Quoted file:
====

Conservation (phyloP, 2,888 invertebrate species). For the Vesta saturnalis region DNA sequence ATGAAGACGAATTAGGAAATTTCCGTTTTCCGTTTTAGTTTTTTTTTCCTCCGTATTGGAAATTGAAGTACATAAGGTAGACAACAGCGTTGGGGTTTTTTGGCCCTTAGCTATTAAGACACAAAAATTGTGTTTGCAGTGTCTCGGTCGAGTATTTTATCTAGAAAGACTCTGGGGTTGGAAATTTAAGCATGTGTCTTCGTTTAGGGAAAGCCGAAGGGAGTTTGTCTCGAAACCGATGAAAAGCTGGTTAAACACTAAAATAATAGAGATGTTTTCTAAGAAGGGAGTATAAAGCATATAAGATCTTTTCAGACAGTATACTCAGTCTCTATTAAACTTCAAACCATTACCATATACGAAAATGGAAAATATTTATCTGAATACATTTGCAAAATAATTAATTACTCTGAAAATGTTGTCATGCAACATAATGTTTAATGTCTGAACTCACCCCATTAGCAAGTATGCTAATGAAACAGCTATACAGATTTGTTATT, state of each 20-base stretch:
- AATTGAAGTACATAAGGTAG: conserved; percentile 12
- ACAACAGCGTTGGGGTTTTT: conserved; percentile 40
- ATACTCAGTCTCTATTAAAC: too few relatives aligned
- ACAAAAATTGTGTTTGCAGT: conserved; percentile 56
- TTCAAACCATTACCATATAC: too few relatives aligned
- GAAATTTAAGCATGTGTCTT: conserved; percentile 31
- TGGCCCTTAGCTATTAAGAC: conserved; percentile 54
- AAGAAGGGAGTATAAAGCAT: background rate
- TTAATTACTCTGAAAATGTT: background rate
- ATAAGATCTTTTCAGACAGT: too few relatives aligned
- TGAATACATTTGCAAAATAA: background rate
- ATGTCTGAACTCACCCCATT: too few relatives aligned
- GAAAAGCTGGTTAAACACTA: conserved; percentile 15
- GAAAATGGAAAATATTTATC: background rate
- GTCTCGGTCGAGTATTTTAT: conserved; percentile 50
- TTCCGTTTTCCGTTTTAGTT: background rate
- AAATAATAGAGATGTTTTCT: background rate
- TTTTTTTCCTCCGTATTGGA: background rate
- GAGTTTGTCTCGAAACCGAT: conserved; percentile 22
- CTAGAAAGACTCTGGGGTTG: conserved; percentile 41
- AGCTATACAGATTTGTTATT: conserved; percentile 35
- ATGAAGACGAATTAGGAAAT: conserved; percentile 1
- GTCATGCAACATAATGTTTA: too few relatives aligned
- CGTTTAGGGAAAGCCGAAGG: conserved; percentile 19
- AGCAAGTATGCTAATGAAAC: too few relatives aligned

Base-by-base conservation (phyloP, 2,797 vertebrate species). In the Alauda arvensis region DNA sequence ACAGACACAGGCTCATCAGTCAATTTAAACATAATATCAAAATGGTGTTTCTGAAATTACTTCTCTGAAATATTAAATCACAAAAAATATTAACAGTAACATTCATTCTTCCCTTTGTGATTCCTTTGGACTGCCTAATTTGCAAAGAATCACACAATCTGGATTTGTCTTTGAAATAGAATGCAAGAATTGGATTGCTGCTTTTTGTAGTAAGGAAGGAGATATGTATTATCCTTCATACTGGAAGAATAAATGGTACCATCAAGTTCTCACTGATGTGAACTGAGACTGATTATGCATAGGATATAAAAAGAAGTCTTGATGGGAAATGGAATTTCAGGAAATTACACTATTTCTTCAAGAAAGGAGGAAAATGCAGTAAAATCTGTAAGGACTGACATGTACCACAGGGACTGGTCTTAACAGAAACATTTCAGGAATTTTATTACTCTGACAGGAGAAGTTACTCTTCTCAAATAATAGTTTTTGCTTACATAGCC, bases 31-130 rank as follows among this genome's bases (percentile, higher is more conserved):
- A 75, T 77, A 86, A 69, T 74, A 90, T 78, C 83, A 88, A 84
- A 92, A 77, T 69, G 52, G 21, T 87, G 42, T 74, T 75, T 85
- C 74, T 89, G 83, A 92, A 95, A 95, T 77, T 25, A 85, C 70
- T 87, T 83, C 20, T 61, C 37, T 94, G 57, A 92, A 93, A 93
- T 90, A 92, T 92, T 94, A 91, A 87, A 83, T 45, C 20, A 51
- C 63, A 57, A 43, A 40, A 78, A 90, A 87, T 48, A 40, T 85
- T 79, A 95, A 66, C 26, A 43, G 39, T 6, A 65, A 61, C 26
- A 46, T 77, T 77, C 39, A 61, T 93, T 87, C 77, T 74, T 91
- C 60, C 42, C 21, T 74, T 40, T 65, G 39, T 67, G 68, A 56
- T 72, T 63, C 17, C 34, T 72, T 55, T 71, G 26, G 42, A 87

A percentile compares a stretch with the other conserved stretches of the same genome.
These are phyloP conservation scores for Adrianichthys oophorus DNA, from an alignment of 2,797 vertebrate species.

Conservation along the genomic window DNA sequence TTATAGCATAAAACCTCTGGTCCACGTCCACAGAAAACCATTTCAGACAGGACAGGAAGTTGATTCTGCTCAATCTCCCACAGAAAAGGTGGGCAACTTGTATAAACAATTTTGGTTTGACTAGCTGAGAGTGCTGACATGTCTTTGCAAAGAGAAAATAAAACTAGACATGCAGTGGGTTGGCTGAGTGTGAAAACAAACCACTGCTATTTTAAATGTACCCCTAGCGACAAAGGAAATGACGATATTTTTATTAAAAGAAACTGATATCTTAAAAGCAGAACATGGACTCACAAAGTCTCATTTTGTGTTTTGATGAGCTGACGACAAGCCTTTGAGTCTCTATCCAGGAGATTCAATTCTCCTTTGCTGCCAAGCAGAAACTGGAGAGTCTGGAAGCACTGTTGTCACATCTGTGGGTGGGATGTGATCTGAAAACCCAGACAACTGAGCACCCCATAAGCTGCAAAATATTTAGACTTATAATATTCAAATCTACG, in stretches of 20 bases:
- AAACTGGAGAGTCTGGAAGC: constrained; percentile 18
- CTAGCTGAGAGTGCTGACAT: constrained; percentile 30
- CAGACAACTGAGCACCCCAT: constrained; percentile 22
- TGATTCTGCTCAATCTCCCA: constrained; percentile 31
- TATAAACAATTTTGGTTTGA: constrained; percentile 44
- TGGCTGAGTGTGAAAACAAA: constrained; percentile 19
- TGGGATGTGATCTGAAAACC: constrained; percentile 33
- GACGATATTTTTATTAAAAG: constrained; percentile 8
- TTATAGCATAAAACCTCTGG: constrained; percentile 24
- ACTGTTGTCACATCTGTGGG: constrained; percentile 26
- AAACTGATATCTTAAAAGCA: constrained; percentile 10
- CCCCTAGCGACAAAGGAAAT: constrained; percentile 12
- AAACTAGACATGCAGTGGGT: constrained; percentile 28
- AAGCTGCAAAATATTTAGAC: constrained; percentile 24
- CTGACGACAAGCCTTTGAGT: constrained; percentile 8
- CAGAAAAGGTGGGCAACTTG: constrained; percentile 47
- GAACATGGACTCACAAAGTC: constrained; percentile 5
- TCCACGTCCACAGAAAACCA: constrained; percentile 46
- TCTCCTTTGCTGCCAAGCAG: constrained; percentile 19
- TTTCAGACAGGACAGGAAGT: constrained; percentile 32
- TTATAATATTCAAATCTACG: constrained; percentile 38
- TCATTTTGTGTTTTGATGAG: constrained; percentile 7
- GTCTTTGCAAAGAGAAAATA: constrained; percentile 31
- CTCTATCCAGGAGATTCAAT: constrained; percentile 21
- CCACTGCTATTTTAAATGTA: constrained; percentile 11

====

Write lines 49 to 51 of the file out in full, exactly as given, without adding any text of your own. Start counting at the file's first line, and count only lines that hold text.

- TTATAGCATAAAACCTCTGG: constrained; percentile 24
- ACTGTTGTCACATCTGTGGG: constrained; percentile 26
- AAACTGATATCTTAAAAGCA: constrained; percentile 10